https://www.bmu.de/WS933-1
05.11.2020

Speech by Svenja Schulze at the conference "Climate change and the European water dimension – Increasing resilience"

Svenja Schulze gave a video message at the opening of the conference, which focused on the EU strategy on adaptation to climate change with regard to water-related issues.

– Check against delivery –

Minister João Pedro Matos Fernandes,
Minister Andrej Vizjak,
Commissioner Virginijus Sinkevičius,
Ladies and Gentlemen,

It’s old news for us. Climate change is one of the major challenges of our time. Extreme weather events like heat waves, floods and heavy rainfall occur more and more frequently, causing losses in farming and forestry, damaging buildings and infrastructure, and hurting industry and business.

It has been clear for a long time that the impacts of climate change are no longer problems affecting individual countries. The impacts on the water balance and water bodies are becoming more and more tangible, also in the EU member states. Even now, water availability and quality have changed. This has taken a serious toll on water-dependent ecosystems.

The adverse effects on other areas of use – like farming, forestry, transport and energy – are particularly concerning to me. If we want to succeed, our approach to water-related climate adaptation can only be a comprehensive, joint endeavour. The management of water and water bodies must be reviewed in full and restructured for the conditions of climate change. The goal here must be to strengthen our ecological, economic and social systems by making them more resilient and adaptable.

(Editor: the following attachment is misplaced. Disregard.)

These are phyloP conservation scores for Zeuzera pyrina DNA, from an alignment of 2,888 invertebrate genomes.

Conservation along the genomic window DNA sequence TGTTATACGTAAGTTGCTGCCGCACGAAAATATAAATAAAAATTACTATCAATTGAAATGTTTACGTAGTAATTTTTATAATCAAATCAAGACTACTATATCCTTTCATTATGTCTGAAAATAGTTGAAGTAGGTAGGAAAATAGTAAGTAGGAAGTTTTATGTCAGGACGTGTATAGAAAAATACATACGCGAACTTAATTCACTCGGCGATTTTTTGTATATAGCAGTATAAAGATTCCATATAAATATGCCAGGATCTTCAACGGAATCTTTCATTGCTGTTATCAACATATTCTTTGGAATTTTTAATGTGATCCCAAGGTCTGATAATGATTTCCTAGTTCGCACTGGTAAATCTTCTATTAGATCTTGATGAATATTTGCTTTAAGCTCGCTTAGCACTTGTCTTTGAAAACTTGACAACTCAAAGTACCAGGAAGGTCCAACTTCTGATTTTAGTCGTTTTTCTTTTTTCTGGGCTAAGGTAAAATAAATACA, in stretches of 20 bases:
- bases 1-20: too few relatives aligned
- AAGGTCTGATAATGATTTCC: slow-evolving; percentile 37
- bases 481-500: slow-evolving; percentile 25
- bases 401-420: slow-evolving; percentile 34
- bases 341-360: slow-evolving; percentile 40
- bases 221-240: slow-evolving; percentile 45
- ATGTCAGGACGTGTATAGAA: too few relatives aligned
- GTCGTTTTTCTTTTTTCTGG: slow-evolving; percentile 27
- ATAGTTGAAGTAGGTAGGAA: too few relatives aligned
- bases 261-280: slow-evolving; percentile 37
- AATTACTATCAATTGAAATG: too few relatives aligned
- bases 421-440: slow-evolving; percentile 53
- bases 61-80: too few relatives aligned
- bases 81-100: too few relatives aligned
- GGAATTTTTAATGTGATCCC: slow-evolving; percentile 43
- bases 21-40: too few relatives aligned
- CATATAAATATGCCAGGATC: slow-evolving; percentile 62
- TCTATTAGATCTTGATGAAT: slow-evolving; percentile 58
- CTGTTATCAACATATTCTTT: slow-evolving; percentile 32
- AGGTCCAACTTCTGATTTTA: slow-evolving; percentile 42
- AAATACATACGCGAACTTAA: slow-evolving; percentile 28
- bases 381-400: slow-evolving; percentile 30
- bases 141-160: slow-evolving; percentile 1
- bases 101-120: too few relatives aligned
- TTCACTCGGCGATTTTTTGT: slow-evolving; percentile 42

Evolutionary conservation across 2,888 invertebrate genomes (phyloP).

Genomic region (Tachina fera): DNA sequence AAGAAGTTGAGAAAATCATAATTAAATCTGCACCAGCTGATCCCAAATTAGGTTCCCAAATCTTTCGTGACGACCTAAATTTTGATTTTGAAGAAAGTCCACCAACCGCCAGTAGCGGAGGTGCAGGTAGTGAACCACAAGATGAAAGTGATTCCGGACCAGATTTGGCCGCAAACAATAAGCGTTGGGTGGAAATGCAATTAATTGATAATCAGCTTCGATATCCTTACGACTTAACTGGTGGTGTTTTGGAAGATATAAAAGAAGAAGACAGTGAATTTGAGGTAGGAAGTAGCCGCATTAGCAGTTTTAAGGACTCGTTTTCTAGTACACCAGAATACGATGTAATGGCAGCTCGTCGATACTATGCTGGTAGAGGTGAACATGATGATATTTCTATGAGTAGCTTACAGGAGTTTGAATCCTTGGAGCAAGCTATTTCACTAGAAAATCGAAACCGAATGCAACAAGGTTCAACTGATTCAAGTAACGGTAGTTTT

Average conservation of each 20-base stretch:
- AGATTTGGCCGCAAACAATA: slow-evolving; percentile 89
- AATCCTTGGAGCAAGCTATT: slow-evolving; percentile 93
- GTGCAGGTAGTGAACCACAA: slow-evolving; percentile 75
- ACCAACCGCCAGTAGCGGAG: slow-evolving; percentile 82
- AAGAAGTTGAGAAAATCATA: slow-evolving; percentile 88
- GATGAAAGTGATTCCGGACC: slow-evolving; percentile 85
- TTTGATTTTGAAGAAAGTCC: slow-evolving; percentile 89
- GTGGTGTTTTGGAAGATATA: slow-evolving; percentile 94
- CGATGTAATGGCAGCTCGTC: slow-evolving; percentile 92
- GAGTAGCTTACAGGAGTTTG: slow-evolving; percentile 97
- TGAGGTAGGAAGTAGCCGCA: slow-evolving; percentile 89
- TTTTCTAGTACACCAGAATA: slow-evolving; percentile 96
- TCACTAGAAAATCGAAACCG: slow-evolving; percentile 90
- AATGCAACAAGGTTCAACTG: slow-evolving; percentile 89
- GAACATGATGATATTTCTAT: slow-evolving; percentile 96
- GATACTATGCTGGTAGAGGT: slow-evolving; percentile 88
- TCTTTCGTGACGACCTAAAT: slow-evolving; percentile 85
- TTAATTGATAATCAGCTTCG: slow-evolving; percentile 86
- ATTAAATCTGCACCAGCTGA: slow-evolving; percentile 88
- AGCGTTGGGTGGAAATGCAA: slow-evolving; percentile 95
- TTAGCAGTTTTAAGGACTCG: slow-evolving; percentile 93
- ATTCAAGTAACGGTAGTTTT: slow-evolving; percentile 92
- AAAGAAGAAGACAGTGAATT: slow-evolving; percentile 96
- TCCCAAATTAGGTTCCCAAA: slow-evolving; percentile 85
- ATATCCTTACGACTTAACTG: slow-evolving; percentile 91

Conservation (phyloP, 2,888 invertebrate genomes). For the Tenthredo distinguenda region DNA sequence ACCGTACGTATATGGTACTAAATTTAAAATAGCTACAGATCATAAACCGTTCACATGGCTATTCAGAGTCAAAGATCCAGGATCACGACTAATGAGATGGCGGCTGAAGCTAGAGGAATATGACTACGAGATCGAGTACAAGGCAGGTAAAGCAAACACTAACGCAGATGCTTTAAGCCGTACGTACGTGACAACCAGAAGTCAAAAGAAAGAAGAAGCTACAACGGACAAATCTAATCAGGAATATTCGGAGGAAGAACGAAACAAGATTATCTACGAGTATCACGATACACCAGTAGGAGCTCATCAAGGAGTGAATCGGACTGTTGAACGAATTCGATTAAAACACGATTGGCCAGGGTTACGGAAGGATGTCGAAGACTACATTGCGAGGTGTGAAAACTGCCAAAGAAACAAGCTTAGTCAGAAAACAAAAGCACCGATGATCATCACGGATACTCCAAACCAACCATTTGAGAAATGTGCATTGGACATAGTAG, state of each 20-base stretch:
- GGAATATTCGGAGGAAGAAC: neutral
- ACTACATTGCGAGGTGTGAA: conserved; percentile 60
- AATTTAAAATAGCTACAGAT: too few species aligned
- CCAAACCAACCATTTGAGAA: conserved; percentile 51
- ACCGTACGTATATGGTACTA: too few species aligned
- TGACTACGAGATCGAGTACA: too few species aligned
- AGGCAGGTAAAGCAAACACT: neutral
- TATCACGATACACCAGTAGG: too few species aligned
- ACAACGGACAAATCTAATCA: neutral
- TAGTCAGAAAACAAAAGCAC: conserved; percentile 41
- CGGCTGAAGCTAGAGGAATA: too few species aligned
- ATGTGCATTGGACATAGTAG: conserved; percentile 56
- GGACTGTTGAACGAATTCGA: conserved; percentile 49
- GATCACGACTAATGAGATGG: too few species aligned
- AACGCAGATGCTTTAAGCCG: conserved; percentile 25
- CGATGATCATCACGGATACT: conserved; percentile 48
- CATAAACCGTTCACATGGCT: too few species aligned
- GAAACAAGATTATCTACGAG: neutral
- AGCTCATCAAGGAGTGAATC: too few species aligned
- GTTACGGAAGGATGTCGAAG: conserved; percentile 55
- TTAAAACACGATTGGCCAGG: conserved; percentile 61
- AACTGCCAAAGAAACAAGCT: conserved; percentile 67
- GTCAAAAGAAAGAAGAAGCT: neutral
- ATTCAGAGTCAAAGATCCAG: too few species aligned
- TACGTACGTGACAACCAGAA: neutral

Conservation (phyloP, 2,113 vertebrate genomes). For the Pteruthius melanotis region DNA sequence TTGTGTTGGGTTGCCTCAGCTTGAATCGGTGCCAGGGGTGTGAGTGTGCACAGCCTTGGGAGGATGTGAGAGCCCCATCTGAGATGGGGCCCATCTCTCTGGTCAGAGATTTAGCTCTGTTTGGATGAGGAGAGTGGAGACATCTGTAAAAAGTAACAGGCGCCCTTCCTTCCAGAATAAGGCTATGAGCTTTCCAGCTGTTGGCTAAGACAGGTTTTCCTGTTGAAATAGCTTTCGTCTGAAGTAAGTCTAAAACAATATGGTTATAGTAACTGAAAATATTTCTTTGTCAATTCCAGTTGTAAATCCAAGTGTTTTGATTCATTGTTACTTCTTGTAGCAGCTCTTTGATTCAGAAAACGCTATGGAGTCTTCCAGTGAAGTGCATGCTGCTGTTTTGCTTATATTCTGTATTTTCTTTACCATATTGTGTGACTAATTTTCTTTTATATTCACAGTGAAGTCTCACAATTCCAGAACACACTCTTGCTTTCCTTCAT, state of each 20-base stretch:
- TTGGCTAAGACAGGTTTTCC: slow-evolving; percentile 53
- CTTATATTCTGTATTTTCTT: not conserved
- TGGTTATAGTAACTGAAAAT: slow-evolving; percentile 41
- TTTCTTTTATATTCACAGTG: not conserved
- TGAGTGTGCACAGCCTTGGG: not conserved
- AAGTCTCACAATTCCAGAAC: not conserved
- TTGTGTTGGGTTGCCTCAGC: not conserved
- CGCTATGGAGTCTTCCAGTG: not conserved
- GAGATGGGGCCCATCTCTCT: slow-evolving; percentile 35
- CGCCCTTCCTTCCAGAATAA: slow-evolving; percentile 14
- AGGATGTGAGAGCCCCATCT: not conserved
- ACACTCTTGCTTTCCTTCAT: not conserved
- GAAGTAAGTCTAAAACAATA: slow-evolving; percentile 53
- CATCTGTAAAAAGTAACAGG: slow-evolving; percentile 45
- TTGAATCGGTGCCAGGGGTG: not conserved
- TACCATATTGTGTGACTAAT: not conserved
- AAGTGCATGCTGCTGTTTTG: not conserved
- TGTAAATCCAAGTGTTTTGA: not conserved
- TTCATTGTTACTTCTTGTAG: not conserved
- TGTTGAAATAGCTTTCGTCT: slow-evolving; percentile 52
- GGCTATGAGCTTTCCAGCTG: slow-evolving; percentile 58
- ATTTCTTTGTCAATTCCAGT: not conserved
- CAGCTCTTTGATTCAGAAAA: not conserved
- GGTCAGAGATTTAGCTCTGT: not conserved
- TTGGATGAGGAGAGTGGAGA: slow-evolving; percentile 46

In addition to adaptation measures, successful climate action requires reducing greenhouse gas emissions. Our target from the Paris Agreement is ultimately to make Germany greenhouse gas neutral by 2050 at the latest. We can only succeed if we make fundamental changes to our economic practices and lifestyles and switch to new, climate-neutral technologies. To ensure that these alternatives can be used widely, we are providing targeted support for research and innovation.

We know that only good alternative solutions meet with acceptance in transformation processes. Adaptation measures, too, only achieve success and acceptance if they lead to greater quality of life and sustainability. Ultimately, all citizens benefit from cleaner air, green city centres with little traffic and less noise. The European Commission has announced an ambitious new strategy for climate adaptation for the start of next year. I expect that the strategy will supplement and enhance the efforts of the individual member states. The new EU strategy must reflect the fact that climate adaptation is often most effective when it is decided and implemented at local and regional levels.

In Germany, the government just recently adopted an ambitious update to our national adaptation strategy. Now we have an action plan with 180 measures and initiatives on the table.

These are all encouraging developments that show that Europe is not neglecting the challenges of climate change, despite the coronavirus pandemic.

Today's conference is a joint initiative with our Portuguese and Slovene colleagues. Next year, they will succeed Germany in the Council Presidency and have already announced that they will take up the results and policy recommendations of the conference. This means the recommendations can be directly incorporated into the debate on the European Adaptation Strategy.

I hope today and tomorrow bring you interesting and very fruitful discussions.

Thank you.

05.11.2020 | Speech Climate